When we heard this guy clonk his horns with other, the sound, so organic and woody- like a robust hardwood. It was so exciting to hear in real life and not through the speakers of a living room sound system.

I mean, that's a sexy sheep- I bet the ewes have an eye for him!

You can see his horns in comparison to another ram- so thick and tightly wound.


Upon arriving to the Many Glacier Area -- which is so close to Logan Pass as the crow flies, but by road, its another hour and a half drive -- oh yeah, DUCKS!
A female Goldeneye with her brood!

In terms of ducks, we saw many females and with chicks. The park is famous for its harlequin ducks, especially on the swift mountain streams, but we didn't see any.

The hotel at Many Glacier had mud nests of cliff swallows under every part of the roof, especially facing the Swiftcurrent Lake. Little funny faces would peer down at you from above.

With those forward facing eyes, swallows can be the master fliers that they are!

Those living quarters look so spacious! Made of mud and spit, the adult swallows, a mouthful at a time, construct these amazing nests.

Goldeneye chick, so cute, they were never too far from shore.

Upon leaving we had out first (and very tedious) bear sighting. A grizzly, wayyyyyy up the mountain slope. This is a 500mm zoom, cropped, heavily. So this bear was far away, as it should be. It was really hard to find this bear, especially when drunk hotel residents are trying to explain the area it's in to you...

Thanks to my friends for being so patient and giving me a far better explanation of where it was after they found it themselves.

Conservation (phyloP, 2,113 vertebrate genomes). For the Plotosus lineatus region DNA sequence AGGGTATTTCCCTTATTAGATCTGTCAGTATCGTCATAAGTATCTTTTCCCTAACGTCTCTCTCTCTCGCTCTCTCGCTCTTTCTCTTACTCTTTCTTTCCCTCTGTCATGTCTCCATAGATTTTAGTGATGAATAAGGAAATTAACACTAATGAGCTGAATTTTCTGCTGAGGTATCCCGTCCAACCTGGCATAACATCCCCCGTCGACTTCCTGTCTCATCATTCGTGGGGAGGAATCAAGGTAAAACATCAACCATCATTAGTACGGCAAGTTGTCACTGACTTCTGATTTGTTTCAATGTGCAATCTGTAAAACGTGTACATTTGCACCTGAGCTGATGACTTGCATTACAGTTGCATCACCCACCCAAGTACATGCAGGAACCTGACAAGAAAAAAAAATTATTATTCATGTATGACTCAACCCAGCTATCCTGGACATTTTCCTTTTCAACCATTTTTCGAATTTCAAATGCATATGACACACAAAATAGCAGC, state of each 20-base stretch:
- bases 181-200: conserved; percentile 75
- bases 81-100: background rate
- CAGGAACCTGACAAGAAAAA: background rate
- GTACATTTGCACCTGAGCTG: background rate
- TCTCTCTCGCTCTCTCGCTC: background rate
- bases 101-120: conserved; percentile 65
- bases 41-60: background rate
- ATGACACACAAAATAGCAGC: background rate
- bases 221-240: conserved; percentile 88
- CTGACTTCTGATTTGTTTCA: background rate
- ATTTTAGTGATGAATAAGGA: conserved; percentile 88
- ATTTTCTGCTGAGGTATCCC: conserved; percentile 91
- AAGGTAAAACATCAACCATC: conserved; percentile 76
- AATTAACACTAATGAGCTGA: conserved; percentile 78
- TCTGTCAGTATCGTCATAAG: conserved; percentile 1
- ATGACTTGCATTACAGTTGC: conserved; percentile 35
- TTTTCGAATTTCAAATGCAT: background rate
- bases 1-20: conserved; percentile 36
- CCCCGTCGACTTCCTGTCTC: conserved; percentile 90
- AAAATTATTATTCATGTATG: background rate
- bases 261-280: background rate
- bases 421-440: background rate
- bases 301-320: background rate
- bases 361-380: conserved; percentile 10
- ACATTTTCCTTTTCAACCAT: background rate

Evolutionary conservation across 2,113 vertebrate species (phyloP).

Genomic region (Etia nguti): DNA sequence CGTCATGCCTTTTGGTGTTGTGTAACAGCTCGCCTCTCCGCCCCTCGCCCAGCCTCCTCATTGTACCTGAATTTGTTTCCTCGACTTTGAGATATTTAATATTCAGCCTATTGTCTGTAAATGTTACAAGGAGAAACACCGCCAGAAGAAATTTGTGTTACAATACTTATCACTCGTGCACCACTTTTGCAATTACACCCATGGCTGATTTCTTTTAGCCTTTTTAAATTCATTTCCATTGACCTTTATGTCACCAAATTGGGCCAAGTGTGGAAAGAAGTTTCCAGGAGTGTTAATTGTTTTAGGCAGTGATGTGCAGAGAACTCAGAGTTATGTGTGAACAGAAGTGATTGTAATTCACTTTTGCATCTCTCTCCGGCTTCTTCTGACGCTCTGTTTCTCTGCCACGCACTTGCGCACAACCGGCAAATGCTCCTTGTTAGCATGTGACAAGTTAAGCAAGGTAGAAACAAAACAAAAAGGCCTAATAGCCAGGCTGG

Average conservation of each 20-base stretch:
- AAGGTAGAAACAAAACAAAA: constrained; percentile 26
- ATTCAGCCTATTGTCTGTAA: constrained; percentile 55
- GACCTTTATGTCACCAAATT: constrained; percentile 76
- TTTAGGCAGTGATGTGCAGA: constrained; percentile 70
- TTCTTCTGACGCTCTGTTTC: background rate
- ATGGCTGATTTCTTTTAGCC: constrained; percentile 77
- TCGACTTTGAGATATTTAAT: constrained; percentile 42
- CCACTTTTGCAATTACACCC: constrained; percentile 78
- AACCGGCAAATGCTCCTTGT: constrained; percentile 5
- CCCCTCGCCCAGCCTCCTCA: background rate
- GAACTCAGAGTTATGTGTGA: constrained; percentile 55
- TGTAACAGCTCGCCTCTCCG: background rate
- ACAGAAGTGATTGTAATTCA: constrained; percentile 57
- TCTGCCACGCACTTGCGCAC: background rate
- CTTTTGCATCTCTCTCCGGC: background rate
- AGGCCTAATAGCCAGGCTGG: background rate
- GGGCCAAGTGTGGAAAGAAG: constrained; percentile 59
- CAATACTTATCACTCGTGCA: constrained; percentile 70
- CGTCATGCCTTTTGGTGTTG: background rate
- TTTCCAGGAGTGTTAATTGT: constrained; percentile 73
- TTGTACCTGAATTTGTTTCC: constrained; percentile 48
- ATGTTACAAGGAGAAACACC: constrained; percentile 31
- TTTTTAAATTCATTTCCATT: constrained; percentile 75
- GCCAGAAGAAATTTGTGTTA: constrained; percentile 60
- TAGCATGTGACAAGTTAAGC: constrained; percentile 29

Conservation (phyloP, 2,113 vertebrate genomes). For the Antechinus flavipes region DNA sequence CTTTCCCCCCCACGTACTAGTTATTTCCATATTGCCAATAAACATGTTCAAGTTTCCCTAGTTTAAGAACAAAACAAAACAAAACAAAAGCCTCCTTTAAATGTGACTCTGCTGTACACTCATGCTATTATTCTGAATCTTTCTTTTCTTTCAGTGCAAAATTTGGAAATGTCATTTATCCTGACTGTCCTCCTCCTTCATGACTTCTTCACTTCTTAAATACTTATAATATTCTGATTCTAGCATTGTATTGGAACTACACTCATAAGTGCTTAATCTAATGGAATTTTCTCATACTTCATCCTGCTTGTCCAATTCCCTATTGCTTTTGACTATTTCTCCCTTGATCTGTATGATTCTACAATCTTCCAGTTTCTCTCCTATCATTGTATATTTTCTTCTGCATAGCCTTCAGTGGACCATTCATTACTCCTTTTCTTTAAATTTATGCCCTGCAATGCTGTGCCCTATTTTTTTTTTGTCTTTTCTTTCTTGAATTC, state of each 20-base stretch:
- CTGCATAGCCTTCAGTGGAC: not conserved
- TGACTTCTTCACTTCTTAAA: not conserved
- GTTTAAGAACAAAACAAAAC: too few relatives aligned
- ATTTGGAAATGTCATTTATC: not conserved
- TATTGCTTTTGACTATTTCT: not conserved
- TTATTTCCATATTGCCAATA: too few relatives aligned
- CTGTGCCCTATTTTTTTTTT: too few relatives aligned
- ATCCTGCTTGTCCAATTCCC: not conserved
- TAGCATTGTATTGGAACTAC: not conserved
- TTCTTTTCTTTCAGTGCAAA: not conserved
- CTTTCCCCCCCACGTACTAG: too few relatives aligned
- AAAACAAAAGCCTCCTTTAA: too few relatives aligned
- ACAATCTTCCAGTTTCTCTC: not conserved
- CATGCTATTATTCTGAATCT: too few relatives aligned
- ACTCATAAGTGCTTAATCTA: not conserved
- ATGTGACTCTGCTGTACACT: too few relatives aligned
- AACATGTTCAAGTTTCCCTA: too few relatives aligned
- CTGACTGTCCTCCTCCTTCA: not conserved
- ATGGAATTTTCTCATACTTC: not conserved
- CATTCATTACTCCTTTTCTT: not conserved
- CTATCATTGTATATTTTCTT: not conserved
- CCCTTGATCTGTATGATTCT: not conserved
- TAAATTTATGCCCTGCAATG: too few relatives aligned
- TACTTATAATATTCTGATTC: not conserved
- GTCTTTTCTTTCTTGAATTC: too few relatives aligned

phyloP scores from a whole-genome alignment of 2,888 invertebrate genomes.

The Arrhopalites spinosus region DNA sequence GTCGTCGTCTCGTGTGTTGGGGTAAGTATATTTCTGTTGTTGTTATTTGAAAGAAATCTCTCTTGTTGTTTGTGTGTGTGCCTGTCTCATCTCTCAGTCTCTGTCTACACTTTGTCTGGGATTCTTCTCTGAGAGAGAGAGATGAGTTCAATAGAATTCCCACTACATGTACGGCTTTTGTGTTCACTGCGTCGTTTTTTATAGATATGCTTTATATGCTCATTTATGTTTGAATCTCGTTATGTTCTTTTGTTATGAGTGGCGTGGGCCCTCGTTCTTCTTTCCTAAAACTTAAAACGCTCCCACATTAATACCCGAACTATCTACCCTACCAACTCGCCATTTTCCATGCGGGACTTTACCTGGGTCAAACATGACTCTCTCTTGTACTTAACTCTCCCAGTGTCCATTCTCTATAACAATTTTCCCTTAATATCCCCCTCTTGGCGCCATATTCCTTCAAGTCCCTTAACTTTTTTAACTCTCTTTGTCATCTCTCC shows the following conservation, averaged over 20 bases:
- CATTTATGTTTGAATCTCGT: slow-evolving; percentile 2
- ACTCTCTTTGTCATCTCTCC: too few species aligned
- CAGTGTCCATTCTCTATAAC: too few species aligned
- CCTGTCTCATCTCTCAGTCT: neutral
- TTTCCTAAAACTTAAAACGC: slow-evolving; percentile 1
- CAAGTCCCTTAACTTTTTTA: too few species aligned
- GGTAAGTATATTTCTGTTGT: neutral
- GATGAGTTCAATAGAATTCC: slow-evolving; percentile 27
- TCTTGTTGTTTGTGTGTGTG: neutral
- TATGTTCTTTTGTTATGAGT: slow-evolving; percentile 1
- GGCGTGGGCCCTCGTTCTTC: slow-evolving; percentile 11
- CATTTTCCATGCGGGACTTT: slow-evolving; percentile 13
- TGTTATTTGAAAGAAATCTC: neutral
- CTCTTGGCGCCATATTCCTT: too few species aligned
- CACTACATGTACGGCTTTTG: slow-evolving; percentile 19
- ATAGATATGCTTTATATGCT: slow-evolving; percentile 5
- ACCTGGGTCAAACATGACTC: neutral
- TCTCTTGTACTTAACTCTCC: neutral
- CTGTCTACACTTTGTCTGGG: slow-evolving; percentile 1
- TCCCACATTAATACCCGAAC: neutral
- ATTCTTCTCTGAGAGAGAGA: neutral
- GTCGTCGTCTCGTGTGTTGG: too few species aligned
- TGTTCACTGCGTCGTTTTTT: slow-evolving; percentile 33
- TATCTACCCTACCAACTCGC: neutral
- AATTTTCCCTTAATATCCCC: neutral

On Wednesday, Renee and I drove to Polebridge, on the NW side of the park. It was a gravely, dusty, slower, and bumpy ride. Polebridge town is a little hippy joint with a cute general store that sells a lot of stuff including yummy cookies and fresh baked goods, to cheeses sandwiches, and gifts.
We hiked a trail to Hidden meadow, an easy flat 3 mile hike that goes through aspen forest, pines, meadow, and pond.
The pond was hoppin' with the lifer, redhead female and her chicks.


Also, lifer trumpeter swans!

And a loon and its chick-- making their loon noises!
You can listen for those common loon calls and yodels in the video footage I took below- listen closely...

Our walk back gave us gorgeous looks at a male spruce grouse, another life bird-- we saw a female on our horseback ride.

On our drive back from Polebridge there was a lot of areas that were once fires, but you can see new growth happening quickly below the old poles.

And along the Whitefish River I saw a real Osprey Nest that is NOT on a platform! I always wondered if I'd ever see a non-platform osprey nest.